38117: Balallan Man’s Bravery in Battle

Extract from the memoirs of Donald Kennedy, 9 Balallan

Donald Kennedy, or Doilidh as he preferred to be known, was born in the village of Balallan in 1918. Little did his mother and father, Ishbel and Duncan, know that their third-born child would go on to become a hero of the Second World War.

Before war broke out in 1939, Dolly worked for the Harris Tweed industry and was employed in the Mill at Stornoway. It was during this period of employment that war broke out and he was obliged to register for National Service as a consequence of his age.

His initial training was held in Dingwall and his line of work in later years, as the District Clerk for Lewis would take him back to the town on several occasions.

He was enlisted with the 5th battalion of the Seaforth Highlanders and a high standard of training ensued. A short time after this period of training, news came through that the majority of the old 51st Highland Division had been taken captive at St. Valery, France, and a new 51st had to be re-constituted immediately

In early 1942, the battalion left Scotland bound for the South Coast of England for some final training at Aldershot before returning north to Gourock to board a ship bound for the Middle East. In August 1942, they arrived in Suez and were intrigued by the scenery. From there, they were transported deep into the desert and training continued throughout September 1942. Towards the end of the month they were told to relieve the Australians at the front line.

When Doilidh’s division arrived at the scene, the enemy were entrenched a few hundred yards away and greeted them with shelling and machine gun fire. At night groups went out on the deadly task of gathering intelligence on minefields and German positions. Little did the troops know at the time, that they were preparing for the decisive battle of El-Alamein.

The following is taken from Doilidhs memoirs:

The battle began on October 23rd 1942 with the German Afrika Korps under Field Marshall Rommel almost at the gates of Alexandria. It ended on November 3rd with the Afrika Corps in headlong retreat that was to end in annihilation two thousand miles to the west. As zero hour drew nearer the adrenaline was no doubt working overtime. The guns of the 8th Army Artillery had opened up. It must have been one of the most concentrated barrages of the war. The ground was literally shaking. The sky was as if ablaze. It was just a sold wall of noise. Through the din one could hear other noises like the whine of shells overhead, the clatter of machine guns, and of course the pipers stirring us on.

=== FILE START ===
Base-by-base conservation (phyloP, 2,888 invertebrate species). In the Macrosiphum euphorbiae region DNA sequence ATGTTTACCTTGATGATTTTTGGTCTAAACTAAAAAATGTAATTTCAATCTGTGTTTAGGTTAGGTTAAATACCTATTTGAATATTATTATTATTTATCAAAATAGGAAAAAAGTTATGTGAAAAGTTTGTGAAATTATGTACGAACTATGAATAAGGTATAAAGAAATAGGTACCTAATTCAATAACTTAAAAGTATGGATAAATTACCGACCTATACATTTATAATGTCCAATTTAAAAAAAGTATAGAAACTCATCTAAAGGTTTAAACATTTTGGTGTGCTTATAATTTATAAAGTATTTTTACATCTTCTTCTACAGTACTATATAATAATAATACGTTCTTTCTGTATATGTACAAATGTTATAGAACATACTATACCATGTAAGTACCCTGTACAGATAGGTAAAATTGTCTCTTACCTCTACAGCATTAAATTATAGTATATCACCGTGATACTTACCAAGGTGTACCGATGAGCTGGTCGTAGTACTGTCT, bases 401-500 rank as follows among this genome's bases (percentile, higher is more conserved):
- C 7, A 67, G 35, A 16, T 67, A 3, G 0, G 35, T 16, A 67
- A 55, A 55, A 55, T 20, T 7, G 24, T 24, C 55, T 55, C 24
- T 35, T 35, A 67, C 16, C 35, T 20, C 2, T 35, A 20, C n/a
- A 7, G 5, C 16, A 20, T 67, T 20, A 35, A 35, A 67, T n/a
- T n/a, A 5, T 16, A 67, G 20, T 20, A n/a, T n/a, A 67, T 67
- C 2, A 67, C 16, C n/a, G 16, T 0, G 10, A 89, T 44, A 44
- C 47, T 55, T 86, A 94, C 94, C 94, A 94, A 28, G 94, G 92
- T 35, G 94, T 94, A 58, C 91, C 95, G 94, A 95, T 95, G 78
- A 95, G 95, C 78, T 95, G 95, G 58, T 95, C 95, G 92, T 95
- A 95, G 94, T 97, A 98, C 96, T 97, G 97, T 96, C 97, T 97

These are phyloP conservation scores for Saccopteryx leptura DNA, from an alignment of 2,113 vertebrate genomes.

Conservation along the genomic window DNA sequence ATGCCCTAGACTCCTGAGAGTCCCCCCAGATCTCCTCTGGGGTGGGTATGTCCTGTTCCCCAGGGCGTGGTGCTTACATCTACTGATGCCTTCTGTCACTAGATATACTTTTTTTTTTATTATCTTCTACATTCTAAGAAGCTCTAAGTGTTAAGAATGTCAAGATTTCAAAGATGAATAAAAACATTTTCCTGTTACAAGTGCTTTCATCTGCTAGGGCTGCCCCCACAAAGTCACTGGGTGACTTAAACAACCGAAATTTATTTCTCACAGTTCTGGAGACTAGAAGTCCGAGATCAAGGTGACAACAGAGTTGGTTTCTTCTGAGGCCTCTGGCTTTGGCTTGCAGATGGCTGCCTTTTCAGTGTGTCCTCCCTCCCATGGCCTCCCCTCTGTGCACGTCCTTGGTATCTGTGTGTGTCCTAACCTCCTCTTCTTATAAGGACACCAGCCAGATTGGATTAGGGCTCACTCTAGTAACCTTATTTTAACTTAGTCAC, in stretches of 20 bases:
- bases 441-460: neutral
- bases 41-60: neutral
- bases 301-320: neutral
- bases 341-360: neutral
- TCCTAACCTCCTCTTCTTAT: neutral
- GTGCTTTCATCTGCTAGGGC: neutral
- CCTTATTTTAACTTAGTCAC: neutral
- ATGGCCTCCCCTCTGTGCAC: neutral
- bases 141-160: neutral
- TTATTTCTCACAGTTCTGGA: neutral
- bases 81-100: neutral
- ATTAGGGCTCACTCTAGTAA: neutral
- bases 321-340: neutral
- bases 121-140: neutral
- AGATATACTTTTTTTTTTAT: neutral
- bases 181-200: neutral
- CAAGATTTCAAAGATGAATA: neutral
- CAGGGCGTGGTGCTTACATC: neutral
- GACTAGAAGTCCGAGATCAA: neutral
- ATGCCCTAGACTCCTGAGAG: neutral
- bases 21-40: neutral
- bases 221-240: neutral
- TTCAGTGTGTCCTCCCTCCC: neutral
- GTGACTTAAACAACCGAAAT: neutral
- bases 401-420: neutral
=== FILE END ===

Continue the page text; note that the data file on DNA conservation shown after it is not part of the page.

The last battle in the desert campaign was the Battle of Roumana, better known as Wadi Akarit. It was here that this brave young man from Balallan led his platoon into battle against the enemy in a rocky outcrop called ‘Roumana Ridge’. With mortar and machine gun fire ricocheting of the rocks, many men lost their lives there and 91 lay injured amongst the rocks. Despite the ferocious onslaught the young Scots refused to give up and by early next morning the enemy had fled. His bravery was recognised later on and Doilidh was awarded the Military Medal.

After a short respite at Djidjelli it was back to training and onto Europe. The Sicilian Campaign was very different to those in Africa. The camp was based near the fruit growing region and the soldiers ‘stocked up’ on as much fruit as they could – quite a change from the dry barren expanses of the desert!

Amongst the beautiful scenery a ferocious battle ensued which was to cost Doilidh his leg and his comrade beside him, his life. As the division made their approach, over a hundred men from the enemy trooped towards them. As the dust settled, realisation dawned that 6 of their men had perished and many more lay injured, one of whom was Doilidh. It was above the Mediterranean Sea on an American Air Ambulance that doctors took the decision to amputate his leg in order to save his life.

Losing his leg never held Doilidh back – indeed quite the reverse. Shortly after returning home from hospital after being fitted for prosthesis, he cycled from Balallan to Stornoway and back home to visit a friend in hospital!

In 1947 he married Martha Strang of Glasgow and together they raised their family of three in Stornoway. He inspired many during his lifetime and in particular his grandson Duncan who is now serving Queen and country as an Officer with the Highlanders.

Doilidh passed away on 26th September 1999 but his memory and what he achieved will remain with us.

Kinloch Historical Society

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